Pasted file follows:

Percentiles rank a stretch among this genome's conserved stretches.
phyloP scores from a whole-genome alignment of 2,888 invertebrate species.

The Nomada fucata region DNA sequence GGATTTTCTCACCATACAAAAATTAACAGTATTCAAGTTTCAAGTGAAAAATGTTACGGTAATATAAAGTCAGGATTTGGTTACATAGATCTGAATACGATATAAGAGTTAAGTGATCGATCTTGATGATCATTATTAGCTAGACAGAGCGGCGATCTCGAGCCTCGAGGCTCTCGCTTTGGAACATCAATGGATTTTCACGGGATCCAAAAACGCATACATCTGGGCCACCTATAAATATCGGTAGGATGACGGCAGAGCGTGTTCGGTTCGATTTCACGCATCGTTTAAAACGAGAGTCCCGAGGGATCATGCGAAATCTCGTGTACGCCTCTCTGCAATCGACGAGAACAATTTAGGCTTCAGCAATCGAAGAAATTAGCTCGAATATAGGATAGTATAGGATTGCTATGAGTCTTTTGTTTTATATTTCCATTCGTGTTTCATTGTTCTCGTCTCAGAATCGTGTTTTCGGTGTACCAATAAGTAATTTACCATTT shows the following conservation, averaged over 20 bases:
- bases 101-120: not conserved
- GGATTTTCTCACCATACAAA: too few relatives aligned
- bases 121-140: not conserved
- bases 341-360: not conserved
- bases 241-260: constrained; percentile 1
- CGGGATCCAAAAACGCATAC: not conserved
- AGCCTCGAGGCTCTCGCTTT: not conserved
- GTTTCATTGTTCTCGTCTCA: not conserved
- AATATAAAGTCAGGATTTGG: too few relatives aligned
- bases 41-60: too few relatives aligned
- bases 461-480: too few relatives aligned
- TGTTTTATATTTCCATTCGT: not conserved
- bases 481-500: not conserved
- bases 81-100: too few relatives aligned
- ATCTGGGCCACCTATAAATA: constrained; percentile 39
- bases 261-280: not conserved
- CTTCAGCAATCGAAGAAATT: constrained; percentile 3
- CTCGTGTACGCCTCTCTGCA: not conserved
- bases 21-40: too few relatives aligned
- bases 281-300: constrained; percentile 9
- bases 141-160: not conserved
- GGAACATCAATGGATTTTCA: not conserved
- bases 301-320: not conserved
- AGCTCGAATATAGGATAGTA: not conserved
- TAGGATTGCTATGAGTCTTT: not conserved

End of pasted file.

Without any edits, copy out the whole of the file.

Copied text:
Percentiles rank a stretch among this genome's conserved stretches.
phyloP scores from a whole-genome alignment of 2,888 invertebrate species.

The Nomada fucata region DNA sequence GGATTTTCTCACCATACAAAAATTAACAGTATTCAAGTTTCAAGTGAAAAATGTTACGGTAATATAAAGTCAGGATTTGGTTACATAGATCTGAATACGATATAAGAGTTAAGTGATCGATCTTGATGATCATTATTAGCTAGACAGAGCGGCGATCTCGAGCCTCGAGGCTCTCGCTTTGGAACATCAATGGATTTTCACGGGATCCAAAAACGCATACATCTGGGCCACCTATAAATATCGGTAGGATGACGGCAGAGCGTGTTCGGTTCGATTTCACGCATCGTTTAAAACGAGAGTCCCGAGGGATCATGCGAAATCTCGTGTACGCCTCTCTGCAATCGACGAGAACAATTTAGGCTTCAGCAATCGAAGAAATTAGCTCGAATATAGGATAGTATAGGATTGCTATGAGTCTTTTGTTTTATATTTCCATTCGTGTTTCATTGTTCTCGTCTCAGAATCGTGTTTTCGGTGTACCAATAAGTAATTTACCATTT shows the following conservation, averaged over 20 bases:
- bases 101-120: not conserved
- GGATTTTCTCACCATACAAA: too few relatives aligned
- bases 121-140: not conserved
- bases 341-360: not conserved
- bases 241-260: constrained; percentile 1
- CGGGATCCAAAAACGCATAC: not conserved
- AGCCTCGAGGCTCTCGCTTT: not conserved
- GTTTCATTGTTCTCGTCTCA: not conserved
- AATATAAAGTCAGGATTTGG: too few relatives aligned
- bases 41-60: too few relatives aligned
- bases 461-480: too few relatives aligned
- TGTTTTATATTTCCATTCGT: not conserved
- bases 481-500: not conserved
- bases 81-100: too few relatives aligned
- ATCTGGGCCACCTATAAATA: constrained; percentile 39
- bases 261-280: not conserved
- CTTCAGCAATCGAAGAAATT: constrained; percentile 3
- CTCGTGTACGCCTCTCTGCA: not conserved
- bases 21-40: too few relatives aligned
- bases 281-300: constrained; percentile 9
- bases 141-160: not conserved
- GGAACATCAATGGATTTTCA: not conserved
- bases 301-320: not conserved
- AGCTCGAATATAGGATAGTA: not conserved
- TAGGATTGCTATGAGTCTTT: not conserved